History of the Tanglewood Area
The Tanglewood neighborhood consists of land in the low areas along the branch of the Trinity River, approximately five miles southwest of the Fort Worth Central Business District. Lemuel J. Edwards owned land west of the area in 1846, and later bought most of the present Tanglewood area, known for years as the “Edwards Ranch.”
Lemuel Edwards’ son Cass Overton Edwards was born on the ranch in 1851. He and his children, Cass and Crawford Edwards, continued ranching in Tarrant County with extensive land holdings extending almost to the Central Business District. They sold a portion of the land to the City of Fort Worth in 1913, which later became Trinity and Forest Parks.
The original approach to the Tanglewood area consisted of a two-rut dirt road, which is now Bellaire Drive South. Up to the time of development, children enjoyed swimming in the river in a deep hole, located where the bridge is now on Bellaire Drive South near Tom Thumb. The Edwards ranch houses were located along the dirt road off what is now Hulen Street, and the Edwards still live there today. An area designated as the Edwards Ranch School Site is now the home of Tanglewood Elementary.
The Edwards family created Cassco Land Company to help sell and develop the land they owned. Development began in 1955, with most Tanglewood property sold by 1957. Land use restrictions for the Tanglewood addition stipulated that all houses must be brick or stone, and have at least a two-car garage or carport attached to the house. Even though this was ranch property, no cows, horses or other livestock were allowed after development.
The heritage of the ranchland shows in the typical architecture of Tanglewood, predominantly being ranch style. The secondary style, mid-century modern, reflects the time of development. Deed restrictions defining height and open space between properties reinforced the ranch ambience. Prospective buyers were required to submit their building plans for approval prior to purchasing their lots to demonstrate they were building around the large trees.
These restrictions resulted in the canopy of trees that defines the neighborhood today. Although the deed restrictions have since expired, the majority of the neighborhood retains these characteristics.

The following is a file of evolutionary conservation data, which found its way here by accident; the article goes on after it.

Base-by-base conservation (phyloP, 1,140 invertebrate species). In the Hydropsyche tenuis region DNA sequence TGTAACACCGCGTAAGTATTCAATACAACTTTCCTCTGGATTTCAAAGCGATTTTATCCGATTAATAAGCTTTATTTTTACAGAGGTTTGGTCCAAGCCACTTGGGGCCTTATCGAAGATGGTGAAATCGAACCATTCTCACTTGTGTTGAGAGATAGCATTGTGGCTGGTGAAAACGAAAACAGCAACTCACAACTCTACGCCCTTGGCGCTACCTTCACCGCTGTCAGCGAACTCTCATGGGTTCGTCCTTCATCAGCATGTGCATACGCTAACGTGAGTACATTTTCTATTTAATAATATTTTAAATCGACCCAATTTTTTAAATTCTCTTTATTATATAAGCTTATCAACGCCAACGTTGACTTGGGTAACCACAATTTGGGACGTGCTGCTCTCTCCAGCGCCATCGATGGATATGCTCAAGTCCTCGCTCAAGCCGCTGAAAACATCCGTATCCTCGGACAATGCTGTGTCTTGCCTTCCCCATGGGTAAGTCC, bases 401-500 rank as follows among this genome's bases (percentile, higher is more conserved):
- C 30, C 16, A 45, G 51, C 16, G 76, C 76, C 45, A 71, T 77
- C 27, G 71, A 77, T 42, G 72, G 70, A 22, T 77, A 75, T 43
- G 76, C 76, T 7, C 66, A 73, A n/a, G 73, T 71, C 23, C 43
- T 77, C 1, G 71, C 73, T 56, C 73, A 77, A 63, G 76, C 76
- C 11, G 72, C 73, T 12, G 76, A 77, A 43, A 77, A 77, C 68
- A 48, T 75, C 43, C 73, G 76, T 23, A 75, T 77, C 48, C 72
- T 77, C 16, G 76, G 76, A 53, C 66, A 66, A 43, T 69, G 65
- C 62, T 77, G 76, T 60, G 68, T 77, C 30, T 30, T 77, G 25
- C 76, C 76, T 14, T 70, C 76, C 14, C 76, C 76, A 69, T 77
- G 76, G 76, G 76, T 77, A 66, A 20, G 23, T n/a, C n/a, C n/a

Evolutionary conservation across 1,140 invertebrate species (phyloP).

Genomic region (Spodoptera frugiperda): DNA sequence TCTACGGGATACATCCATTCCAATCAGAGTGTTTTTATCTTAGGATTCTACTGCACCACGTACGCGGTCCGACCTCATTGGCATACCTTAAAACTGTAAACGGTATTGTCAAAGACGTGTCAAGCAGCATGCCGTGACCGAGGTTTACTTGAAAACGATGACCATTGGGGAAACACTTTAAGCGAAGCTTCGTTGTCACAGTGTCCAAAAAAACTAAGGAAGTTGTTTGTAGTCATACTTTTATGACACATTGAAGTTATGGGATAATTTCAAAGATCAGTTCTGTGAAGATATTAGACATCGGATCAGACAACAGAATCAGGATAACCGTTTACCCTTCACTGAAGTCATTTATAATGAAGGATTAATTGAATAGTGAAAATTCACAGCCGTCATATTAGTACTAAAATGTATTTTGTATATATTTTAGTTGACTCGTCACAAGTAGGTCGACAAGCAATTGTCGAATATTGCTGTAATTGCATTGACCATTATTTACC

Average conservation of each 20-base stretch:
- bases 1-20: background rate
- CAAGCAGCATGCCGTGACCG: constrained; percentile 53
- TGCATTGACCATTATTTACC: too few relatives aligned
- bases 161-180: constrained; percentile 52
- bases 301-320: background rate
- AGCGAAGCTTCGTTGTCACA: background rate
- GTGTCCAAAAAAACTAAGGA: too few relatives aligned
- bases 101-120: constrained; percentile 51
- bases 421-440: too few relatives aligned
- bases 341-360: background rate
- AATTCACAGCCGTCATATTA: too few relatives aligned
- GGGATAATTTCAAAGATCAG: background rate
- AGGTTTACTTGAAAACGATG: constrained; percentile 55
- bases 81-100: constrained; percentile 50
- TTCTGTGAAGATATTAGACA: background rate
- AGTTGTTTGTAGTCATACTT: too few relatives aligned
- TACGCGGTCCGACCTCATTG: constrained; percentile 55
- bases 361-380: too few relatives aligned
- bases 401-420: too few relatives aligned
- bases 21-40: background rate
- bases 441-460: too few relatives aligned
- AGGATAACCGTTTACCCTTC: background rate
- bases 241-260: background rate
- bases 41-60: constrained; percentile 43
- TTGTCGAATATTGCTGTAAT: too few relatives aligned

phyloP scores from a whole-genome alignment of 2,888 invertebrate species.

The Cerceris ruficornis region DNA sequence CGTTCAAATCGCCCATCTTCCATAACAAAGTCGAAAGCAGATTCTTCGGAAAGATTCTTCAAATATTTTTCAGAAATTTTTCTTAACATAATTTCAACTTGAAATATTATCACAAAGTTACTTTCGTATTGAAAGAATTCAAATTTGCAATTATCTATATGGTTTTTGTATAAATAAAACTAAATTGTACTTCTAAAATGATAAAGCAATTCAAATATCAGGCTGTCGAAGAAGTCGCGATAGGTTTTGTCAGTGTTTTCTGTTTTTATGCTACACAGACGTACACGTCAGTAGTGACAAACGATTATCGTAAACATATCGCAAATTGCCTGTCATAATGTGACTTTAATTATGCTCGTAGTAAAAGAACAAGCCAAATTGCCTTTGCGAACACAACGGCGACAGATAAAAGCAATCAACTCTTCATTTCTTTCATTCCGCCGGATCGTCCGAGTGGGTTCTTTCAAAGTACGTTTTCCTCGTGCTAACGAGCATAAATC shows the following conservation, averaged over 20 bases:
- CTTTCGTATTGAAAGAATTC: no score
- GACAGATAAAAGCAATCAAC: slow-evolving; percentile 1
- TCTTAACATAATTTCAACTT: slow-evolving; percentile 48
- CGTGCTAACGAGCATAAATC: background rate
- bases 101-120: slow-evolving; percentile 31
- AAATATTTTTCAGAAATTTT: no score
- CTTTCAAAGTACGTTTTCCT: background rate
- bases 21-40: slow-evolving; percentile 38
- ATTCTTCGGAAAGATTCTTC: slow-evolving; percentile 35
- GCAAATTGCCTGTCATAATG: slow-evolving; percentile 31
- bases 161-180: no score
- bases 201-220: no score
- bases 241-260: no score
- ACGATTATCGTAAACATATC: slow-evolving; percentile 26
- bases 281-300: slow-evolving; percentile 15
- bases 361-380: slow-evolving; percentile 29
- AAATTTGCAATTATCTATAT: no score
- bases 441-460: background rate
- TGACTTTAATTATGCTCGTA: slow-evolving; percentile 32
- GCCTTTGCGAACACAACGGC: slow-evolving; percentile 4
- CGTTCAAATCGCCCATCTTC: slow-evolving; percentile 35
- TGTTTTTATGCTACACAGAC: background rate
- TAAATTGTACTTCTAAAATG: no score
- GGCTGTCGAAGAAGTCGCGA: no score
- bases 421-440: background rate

The streets wind around generally following the contours of the river and the trees tower over all. This is good bottom land and very fertile. In heavy rains the area flooded before measures were taken to control the Clear Fork and branches of the Trinity River which run through the area. The bicycle-walking trail that meanders through Tanglewood is well used and enjoyed because of the shade and park setting. It typifies the relaxed atmosphere of the neighborhood.
The proximity of the neighborhood to major traffic arteries and good shopping makes it a desirable place to live. While the population is a balanced cross section of ages, young families are attracted by Tanglewood Elementary School, one of the highest rated public schools in Texas.
NEIGHBORHOOD ASSOCIATION HISTORY
The original neighborhood association was formed in the early 1980s. At that time, the Cullen Davis mansion was being sold and developers were pursuing plans to connect several major Tanglewood streets such that the neighborhood would become a connector between University and Hulen. A group of concerned citizens joined together and successfully protested these plans, preventing the neighborhood from significant traffic increases. After this success, the association remained inactive.
In 1999, the association was re-energized and registered with the City of Fort Worth as the Tanglewood Neighborhood Association (TNA). Concerns at the time focused on crime, traffic, managing speed through the neighborhood, and coordinating social events and activities. In 2007, neighbors from a portion of Overton Park, who at that time did not have an association, joined with TNA to support events such as the 4th of July Parade. The association works closely with city departments and personnel as a voice for the neighborhood.
Tanglewood Neighborhood Association is a voluntary organization open to residents within the established boundaries. According to TNA bylaws, our purpose is:
- To promote better communication and neighborhood unity among the residents of the area hereinafter set forth.
- To protect and promote the best interest of the residents of the area.
- To promote and strive for the improvement and betterment of all public facilities and services within said area.
- To promote and encourage a better community and civic spirit and to foster good will and friendship between and among all the residents of said area.
- To cooperate with county and city officials and with other civic and public organizations for the general welfare of the residents.
Thanks to Wini Klein for her research and history of Tanglewood